The main reason malware can't evade AV this way is because the on-access scanner will catch that.
From the AV point of view, malware moving to different files is the same problem as new files being created during the scan. A very simple solution is for the AV to keep track of new files being created (which includes current files being renamed). This is done by hooking the OS API or other lower level hooks.
In theory, a perfect rootkit will be invisible to an AV. To increase AV chances against rootkits, the AV starts very early in the startup sequence, it uses low level ways of communicating to the OS and hardware, and it will monitor tampering activity on itself. Also, the first stage of a scan is on active processes and system binaries. That's done especially because in-memory malware can play tricks like you mentioned.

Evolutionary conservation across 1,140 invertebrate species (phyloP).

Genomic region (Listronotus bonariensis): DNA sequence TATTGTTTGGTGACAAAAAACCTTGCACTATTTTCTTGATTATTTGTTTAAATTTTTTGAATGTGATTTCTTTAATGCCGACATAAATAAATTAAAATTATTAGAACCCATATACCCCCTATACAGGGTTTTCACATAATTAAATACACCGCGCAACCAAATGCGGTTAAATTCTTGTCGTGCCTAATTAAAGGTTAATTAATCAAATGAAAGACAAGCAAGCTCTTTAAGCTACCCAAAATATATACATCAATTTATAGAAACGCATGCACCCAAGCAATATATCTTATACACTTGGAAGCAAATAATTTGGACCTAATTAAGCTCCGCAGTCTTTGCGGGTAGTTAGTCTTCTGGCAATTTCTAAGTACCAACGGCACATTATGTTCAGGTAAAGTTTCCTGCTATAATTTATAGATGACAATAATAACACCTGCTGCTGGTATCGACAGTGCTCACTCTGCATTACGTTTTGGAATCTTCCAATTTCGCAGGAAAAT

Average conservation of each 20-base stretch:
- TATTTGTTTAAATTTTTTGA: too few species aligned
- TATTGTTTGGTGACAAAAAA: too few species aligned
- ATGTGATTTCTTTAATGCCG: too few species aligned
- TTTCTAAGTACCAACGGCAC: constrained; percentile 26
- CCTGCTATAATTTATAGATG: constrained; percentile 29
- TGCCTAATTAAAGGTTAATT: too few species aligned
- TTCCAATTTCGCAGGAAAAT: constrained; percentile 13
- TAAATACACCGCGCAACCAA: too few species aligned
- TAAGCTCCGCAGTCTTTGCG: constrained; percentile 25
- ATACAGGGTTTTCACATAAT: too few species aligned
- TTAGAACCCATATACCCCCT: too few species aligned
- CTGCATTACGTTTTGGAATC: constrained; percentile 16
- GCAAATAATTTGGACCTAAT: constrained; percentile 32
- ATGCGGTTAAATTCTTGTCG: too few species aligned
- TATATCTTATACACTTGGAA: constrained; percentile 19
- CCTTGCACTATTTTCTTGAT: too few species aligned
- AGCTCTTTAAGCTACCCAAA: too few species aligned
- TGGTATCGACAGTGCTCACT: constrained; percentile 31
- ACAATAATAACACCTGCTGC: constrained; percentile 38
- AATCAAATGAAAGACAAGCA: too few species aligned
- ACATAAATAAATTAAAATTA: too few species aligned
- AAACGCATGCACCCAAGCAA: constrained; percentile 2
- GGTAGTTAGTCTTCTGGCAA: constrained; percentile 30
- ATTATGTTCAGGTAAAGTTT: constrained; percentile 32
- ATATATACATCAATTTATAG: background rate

Also bear in mind that any strange activity on the side of the malware, like moving files, jumping through the memory of different processes and using rootkit-like methods will only attract attention to it because legitimate software will not have such behaviour. A strange behaviour will be flagged by the AV heuristics and that might help to detect the malware or the binary might be uploaded to the AV servers for further analysis and cross-checking.